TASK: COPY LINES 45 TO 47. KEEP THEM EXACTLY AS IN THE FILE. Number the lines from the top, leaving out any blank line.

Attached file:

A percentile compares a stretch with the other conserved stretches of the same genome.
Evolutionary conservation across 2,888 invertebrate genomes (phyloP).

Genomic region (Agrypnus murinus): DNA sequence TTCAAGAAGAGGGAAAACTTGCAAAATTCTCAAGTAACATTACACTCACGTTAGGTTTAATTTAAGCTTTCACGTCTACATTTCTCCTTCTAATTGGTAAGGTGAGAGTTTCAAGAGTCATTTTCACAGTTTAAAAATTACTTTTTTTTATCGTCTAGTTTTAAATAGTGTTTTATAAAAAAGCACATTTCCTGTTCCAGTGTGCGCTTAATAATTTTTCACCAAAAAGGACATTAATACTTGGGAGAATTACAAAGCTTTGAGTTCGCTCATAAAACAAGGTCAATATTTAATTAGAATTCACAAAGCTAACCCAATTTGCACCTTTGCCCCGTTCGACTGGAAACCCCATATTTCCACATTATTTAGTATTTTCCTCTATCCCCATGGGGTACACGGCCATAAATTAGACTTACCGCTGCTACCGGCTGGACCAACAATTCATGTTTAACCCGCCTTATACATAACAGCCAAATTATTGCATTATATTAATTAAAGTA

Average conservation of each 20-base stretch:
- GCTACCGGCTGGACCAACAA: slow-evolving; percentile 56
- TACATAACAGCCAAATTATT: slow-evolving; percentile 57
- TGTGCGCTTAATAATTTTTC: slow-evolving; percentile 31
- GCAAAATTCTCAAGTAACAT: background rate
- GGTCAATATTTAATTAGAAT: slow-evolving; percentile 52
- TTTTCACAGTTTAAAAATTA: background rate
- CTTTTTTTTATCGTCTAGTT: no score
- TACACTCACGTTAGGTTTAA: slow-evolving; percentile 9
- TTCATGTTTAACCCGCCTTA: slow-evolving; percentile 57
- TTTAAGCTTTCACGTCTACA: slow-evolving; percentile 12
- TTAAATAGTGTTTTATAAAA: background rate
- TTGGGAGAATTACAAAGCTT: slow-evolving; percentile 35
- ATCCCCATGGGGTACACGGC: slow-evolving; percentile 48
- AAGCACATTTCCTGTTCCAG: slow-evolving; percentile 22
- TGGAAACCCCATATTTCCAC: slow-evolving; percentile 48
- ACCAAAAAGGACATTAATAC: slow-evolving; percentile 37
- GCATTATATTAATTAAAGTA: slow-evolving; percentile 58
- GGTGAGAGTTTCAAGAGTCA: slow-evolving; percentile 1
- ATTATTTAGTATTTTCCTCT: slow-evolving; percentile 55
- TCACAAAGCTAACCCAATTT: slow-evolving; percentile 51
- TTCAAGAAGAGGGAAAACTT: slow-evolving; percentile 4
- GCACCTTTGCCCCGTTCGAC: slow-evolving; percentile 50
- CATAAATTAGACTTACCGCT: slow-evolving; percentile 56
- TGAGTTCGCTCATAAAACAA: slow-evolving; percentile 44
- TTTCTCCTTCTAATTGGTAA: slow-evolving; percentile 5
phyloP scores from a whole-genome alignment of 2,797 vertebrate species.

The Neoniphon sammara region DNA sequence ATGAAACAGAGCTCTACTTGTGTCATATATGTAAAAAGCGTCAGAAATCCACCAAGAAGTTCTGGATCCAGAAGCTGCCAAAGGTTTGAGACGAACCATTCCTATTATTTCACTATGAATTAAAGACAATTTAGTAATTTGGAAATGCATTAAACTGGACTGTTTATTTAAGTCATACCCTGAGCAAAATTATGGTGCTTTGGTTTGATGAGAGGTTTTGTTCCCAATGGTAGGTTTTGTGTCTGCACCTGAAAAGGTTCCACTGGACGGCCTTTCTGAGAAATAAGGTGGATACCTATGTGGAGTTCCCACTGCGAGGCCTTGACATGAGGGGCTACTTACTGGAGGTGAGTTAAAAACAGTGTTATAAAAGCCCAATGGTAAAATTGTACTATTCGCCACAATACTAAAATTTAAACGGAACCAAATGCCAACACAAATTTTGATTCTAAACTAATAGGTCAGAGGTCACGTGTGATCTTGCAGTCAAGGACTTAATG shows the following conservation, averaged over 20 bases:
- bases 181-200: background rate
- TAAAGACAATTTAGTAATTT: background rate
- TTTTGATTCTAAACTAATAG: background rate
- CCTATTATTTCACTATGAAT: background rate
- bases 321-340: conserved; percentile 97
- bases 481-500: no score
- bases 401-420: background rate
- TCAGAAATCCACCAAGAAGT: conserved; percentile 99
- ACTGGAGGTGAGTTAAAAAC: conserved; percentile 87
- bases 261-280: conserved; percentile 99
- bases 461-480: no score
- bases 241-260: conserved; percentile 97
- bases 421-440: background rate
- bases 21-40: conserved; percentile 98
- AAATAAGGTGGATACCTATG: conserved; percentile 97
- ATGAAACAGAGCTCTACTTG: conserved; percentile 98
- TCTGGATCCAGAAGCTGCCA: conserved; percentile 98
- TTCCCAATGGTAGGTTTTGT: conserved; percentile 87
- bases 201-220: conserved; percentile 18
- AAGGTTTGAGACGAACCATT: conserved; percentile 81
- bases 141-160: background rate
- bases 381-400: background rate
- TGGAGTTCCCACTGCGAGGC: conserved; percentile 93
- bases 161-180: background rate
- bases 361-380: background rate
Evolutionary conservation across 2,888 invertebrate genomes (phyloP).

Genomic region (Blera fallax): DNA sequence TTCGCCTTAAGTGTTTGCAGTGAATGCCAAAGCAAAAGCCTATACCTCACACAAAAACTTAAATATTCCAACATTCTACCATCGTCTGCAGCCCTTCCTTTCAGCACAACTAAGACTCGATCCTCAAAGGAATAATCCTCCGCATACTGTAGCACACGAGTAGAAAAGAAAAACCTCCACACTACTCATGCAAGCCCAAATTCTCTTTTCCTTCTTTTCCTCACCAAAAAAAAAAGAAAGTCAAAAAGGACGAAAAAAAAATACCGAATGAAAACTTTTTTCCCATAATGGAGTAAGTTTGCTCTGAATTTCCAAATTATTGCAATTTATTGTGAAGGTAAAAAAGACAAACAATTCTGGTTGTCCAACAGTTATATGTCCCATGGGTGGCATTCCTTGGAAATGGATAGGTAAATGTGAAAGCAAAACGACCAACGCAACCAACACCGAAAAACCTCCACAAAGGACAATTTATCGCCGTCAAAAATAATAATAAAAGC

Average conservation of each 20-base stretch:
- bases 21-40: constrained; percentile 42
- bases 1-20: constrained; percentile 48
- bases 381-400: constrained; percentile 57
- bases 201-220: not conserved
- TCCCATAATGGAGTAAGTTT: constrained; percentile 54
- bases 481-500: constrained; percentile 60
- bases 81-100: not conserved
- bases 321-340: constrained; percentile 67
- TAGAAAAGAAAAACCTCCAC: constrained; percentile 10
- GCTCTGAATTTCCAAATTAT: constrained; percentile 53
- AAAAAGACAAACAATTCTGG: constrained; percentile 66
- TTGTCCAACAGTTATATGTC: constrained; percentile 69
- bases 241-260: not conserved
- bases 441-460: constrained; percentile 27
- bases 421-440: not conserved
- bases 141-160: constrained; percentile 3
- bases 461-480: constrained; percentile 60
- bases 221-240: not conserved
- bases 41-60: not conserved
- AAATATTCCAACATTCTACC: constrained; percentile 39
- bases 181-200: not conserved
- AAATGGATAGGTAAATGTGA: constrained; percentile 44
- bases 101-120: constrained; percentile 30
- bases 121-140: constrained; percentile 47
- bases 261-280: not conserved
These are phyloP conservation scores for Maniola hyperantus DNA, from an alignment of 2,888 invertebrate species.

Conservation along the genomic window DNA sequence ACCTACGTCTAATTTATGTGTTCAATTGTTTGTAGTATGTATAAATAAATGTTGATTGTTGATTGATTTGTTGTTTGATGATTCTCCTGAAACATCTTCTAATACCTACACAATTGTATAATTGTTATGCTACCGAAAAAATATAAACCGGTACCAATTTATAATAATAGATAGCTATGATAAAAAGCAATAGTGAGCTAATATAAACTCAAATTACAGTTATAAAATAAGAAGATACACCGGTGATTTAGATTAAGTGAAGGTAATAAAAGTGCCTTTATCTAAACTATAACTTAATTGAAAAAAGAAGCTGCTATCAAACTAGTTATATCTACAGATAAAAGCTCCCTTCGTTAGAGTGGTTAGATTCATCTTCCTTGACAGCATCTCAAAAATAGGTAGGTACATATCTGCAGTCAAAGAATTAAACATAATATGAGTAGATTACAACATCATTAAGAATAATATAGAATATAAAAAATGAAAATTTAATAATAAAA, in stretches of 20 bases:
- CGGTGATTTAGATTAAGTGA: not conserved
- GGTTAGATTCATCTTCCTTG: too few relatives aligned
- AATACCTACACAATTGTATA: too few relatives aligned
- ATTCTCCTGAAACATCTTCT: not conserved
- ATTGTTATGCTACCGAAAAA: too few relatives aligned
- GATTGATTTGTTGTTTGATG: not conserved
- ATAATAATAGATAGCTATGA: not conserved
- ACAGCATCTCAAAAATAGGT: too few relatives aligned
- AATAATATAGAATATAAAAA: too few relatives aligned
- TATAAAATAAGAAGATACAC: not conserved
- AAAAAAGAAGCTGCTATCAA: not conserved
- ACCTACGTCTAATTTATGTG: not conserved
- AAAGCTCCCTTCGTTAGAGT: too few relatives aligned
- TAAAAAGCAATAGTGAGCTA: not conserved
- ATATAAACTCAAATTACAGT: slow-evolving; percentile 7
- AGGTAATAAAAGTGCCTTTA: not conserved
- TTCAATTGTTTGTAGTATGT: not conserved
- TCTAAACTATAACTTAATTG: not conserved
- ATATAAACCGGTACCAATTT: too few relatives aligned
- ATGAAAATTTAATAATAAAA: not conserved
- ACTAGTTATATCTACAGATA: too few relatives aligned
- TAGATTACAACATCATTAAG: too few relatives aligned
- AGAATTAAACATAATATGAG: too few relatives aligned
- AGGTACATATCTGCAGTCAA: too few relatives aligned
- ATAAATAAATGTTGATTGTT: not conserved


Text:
- bases 21-40: conserved; percentile 98
- AAATAAGGTGGATACCTATG: conserved; percentile 97
- ATGAAACAGAGCTCTACTTG: conserved; percentile 98